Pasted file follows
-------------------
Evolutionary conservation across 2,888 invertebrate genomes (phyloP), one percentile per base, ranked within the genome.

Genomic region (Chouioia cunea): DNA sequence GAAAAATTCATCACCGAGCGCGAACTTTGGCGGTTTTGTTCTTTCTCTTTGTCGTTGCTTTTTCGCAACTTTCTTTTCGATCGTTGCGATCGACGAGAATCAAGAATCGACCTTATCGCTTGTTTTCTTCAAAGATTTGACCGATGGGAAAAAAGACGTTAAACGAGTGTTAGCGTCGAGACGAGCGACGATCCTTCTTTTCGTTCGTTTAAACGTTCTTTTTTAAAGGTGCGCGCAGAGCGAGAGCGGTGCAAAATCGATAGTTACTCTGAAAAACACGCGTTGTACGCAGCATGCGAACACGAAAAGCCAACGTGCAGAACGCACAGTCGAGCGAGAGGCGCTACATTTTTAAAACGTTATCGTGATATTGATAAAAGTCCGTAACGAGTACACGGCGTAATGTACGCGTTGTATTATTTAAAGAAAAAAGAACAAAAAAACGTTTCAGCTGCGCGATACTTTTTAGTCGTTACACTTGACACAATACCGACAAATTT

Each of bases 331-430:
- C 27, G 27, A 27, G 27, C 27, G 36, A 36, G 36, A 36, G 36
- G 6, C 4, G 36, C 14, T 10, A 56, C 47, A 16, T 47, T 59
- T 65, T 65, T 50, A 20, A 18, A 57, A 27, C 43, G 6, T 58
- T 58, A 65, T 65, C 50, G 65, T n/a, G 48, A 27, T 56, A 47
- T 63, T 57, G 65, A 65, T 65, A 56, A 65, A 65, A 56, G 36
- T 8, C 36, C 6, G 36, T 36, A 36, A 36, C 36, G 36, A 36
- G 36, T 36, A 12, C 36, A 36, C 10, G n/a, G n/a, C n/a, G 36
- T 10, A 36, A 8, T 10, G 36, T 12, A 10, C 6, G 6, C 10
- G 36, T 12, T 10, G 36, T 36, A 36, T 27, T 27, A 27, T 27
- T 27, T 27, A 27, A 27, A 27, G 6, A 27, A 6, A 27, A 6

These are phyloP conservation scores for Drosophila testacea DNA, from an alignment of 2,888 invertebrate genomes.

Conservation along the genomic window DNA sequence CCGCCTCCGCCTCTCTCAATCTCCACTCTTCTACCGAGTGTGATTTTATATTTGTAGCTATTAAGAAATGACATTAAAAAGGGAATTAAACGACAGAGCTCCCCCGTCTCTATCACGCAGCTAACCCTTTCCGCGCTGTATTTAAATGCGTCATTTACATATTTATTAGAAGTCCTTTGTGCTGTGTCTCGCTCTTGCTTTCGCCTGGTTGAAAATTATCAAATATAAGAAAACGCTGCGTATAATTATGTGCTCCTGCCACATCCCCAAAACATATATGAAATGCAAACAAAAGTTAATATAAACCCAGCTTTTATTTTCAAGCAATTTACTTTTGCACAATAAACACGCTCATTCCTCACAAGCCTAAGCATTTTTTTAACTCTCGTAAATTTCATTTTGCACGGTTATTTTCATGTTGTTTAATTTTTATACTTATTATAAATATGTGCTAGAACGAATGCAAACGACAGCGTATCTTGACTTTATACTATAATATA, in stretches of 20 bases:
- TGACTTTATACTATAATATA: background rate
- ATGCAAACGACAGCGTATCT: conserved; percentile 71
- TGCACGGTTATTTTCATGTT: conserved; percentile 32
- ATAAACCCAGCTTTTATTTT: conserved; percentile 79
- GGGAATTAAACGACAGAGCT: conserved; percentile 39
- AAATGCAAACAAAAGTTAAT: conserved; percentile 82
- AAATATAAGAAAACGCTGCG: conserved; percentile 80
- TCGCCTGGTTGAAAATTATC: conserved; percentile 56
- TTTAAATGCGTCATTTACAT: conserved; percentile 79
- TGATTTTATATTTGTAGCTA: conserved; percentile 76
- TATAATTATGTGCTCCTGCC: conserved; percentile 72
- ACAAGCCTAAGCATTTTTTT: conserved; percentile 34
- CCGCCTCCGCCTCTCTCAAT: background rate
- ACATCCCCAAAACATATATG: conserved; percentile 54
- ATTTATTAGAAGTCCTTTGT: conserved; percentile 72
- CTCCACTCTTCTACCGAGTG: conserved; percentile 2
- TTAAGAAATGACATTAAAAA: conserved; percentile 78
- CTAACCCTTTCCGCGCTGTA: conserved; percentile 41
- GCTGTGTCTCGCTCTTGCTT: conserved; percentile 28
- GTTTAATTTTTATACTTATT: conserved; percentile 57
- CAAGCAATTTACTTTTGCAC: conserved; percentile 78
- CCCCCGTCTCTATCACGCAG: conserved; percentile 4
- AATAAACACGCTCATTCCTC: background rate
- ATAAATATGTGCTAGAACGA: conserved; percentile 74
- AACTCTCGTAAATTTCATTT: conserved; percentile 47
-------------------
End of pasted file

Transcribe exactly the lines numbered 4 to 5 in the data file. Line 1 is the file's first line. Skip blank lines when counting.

- C 27, G 27, A 27, G 27, C 27, G 36, A 36, G 36, A 36, G 36
- G 6, C 4, G 36, C 14, T 10, A 56, C 47, A 16, T 47, T 59